Ben’s interests lie in the links between digital gaming and social media: “how people make these games and social spaces work”.

Some of Ben’s research results into how ‘Habbos’ (users of Habbo Hotel) relate to the “real world” versus the virtual space on Habbo were particularly interesting.

Habbos didn’t always see ‘criminal behaviour’ in actions that scam other users of their ‘furni’, for instance.  ‘Furni’ is the slang term for digital furniture within user spaces in Habbo Hotel.  These can be traded within the virtual space with credits that are bought with real money.

Ben’s ethnographic research on Sony’s SingStar unearthed a wealth of user behaviour.

SingStar users were filming and uploading whole videos of their performances to YouTube and creating a whole community around the game.

Sony had envisioned that users would only want to share 5 seconds of performances and provided a much more pared down ‘performance recording’ option for their networked version of the game.

Interestingly, Ben shared that the demographics for SingStar seemed at odds with the community one might associated with it.  SingStar Bollywood was one of the least popular games, for example.

I have to stop now!

I’m looking forward to going through the slides for the other session presenter, Julia Shuvalova who presented on ‘Social Media Actually’.

Hope you enjoyed #smc_mcr.  If you’re interested in discussions about its future head to the event at the Britons Protection tonight at 6:30pm.

If you were there and care to comment on any of the above, please fire away in the comments!

Photo credits:  loscuadernosdejulia on Flickr

Related posts:

  1. Presenting A Beginner’s Guide to Social Media at #smc_mcr
  2. Using Twitter to Raise Money for Charity AKA Social Media For Social Good – #smc_mcr
  3. Real Fresh TV Partners with PUMA On A Social Media Search To Find Manchester’s Most Promising Band
  4. LinkedIn Debate: Web Designers Should Provide Social Media Training
  5. Real Fresh TV’s Monthly Social Media Events Guide – September

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  • Tom Mason

    Some interesting points and a nice write up of the event.

    The debate was very interesting – I would have been tempted to take the stand myself, but alas, as it was my first SMC_MCR I was a little unnerved by the prospect of standing up in front of a host of strangers relatively unprepared!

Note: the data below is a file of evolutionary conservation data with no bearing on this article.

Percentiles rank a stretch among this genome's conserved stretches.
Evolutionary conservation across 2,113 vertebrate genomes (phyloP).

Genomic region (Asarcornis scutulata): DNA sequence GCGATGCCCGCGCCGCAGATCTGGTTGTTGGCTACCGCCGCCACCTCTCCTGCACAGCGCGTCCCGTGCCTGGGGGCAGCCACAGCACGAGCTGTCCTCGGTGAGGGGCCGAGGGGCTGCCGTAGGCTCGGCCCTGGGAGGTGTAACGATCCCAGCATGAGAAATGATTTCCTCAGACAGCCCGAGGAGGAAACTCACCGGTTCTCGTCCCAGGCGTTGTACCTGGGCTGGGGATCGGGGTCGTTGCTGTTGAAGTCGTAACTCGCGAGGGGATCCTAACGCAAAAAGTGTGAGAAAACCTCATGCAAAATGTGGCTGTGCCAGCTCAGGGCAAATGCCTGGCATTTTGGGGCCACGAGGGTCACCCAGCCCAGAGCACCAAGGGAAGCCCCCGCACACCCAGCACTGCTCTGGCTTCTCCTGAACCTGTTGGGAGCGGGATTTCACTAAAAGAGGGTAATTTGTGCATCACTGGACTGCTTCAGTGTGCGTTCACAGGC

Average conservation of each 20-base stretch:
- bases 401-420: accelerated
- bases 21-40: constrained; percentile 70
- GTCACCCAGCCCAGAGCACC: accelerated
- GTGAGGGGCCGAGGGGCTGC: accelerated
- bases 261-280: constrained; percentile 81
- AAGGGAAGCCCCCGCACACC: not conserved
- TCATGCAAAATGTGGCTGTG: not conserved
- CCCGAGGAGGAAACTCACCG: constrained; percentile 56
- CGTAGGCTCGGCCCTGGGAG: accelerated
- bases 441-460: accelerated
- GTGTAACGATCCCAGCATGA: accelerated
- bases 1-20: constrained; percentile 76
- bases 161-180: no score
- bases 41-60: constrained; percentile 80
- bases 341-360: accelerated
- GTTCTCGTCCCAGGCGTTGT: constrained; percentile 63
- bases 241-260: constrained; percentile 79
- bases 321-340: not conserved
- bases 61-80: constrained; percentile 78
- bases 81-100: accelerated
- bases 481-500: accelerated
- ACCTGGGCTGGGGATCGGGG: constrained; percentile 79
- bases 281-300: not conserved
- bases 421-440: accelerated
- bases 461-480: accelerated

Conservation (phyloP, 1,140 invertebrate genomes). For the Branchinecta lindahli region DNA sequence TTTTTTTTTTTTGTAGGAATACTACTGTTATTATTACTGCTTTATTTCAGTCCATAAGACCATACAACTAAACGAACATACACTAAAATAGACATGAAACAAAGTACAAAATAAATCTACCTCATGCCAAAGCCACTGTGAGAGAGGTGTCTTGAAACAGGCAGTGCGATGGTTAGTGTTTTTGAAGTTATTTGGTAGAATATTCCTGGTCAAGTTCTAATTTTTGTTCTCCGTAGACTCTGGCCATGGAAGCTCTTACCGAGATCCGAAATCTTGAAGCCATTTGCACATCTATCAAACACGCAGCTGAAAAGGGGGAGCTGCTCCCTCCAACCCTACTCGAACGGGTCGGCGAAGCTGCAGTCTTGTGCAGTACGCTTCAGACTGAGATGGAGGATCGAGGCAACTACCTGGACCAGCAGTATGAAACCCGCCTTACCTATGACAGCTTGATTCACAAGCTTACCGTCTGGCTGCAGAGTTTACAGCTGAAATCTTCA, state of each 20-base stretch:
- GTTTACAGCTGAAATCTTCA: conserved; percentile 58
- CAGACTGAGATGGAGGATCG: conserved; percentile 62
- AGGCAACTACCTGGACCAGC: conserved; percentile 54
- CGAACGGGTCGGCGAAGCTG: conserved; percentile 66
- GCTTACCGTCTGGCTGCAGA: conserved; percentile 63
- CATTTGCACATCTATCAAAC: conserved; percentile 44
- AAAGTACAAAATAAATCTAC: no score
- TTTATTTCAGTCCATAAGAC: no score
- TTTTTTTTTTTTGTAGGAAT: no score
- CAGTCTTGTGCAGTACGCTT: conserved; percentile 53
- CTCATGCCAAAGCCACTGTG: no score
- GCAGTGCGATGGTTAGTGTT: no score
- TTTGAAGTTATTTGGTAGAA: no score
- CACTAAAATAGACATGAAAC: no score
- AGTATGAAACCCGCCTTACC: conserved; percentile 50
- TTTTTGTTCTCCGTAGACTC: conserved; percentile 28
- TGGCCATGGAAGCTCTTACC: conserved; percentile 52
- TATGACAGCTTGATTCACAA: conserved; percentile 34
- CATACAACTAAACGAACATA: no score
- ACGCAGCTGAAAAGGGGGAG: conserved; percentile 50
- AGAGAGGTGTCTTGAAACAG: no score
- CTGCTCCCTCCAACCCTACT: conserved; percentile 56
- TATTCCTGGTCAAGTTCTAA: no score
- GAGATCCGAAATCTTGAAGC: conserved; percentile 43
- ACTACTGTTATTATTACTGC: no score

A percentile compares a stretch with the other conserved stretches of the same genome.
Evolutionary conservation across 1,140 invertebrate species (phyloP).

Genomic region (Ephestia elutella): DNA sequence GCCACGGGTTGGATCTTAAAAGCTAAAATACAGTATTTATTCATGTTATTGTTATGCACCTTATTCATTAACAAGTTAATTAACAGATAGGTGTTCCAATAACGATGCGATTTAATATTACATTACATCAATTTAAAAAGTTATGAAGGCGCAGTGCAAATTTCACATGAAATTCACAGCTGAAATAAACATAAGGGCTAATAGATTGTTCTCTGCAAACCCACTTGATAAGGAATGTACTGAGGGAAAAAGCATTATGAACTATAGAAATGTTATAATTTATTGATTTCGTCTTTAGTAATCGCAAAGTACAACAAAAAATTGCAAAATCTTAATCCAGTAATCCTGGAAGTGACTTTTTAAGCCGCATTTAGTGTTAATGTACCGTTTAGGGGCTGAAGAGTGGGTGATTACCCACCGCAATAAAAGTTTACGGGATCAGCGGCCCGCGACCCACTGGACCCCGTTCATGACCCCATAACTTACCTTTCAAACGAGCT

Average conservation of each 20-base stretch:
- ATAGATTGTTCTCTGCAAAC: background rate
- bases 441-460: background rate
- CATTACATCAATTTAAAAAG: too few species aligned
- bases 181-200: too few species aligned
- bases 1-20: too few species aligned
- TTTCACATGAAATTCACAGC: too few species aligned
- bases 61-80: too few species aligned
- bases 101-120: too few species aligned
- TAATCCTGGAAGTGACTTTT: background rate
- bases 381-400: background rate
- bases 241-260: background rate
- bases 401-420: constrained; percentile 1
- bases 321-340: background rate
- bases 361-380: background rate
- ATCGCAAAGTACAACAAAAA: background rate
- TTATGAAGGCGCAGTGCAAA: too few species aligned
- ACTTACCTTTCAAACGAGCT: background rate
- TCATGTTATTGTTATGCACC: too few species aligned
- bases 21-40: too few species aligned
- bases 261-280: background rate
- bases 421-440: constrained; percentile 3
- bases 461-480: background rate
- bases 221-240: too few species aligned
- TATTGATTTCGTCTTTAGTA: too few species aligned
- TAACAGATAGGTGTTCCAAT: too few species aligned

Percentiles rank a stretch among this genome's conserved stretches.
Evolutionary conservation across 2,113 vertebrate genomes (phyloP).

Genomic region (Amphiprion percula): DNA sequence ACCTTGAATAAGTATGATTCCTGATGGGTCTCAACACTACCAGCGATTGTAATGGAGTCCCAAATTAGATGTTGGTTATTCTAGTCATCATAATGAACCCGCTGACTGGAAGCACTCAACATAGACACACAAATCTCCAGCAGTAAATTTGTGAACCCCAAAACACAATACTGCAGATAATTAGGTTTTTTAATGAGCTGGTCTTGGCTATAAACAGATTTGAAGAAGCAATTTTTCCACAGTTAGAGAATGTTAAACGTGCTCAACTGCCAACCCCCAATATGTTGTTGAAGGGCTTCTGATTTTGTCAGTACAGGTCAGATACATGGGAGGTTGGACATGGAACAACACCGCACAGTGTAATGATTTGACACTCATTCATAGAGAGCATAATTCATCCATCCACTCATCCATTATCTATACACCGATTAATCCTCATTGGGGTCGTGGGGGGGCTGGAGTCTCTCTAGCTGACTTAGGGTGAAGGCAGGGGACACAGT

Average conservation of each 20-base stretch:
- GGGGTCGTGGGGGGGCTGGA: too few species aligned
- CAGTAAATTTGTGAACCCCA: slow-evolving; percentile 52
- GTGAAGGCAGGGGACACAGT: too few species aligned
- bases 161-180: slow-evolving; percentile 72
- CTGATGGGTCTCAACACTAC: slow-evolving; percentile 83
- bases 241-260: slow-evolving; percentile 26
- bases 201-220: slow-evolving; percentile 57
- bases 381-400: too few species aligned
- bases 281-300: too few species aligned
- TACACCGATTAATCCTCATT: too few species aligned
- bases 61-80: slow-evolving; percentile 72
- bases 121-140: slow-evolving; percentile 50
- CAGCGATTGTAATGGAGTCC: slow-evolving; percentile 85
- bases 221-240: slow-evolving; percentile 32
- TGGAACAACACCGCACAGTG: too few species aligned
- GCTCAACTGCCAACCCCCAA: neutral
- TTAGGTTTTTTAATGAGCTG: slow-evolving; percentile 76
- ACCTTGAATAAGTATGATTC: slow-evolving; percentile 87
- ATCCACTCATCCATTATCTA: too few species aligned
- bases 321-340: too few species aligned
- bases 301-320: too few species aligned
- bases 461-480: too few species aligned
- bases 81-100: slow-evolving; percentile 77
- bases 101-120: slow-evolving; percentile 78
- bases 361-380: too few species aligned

An idea which was picked up later by one of the panellists suggested that there was a third way; that search and social media could live in harmony together. I tend to steer to this side of the fence.

    The general feedback I get from clients – and one I agree with – is that social media has some great advantages: the opportunity to directly communicate with consumers, highlight new services to a loyal follower base and quickly establishing a brand online.

    However, clients get a little shaky on the idea of moving resources from search – PPC funds, site content – to social media.

    Firstly, the vast proportion of internet users are still finding and buying products using search. Google et al has been established as the norm to find things on the internet. People trust search results – rather than the opinion of relative strangers on social media. Search engines try to present the most relevant, credible information in an ordered fashion.

    True, someone can recommend a product to me on Twitter, but I’ll probably look for a Which? review or the like on search before purchasing.

    Secondly, the option to search in more depth isn’t yet available in social media – indeed, trending topics come and go and finding information a user posted over a month or two ago on Twitter can be incredibly difficult. Unless there is some definable way to sort results on social media (rather than having to wade through a raft of occasionally irrelevant tweets), most users are still going to rely on search.

    True, some companies do use black hat approaches to social media – fake account and the likes – but mainly, the good companies and SEO copywriters are aware that the negatives of this approach greatly outweigh the positives – the infamous Habitat scandal being the most recent example. Most companies are smart enough to see that social media can have an instant backlash which can damage a brand.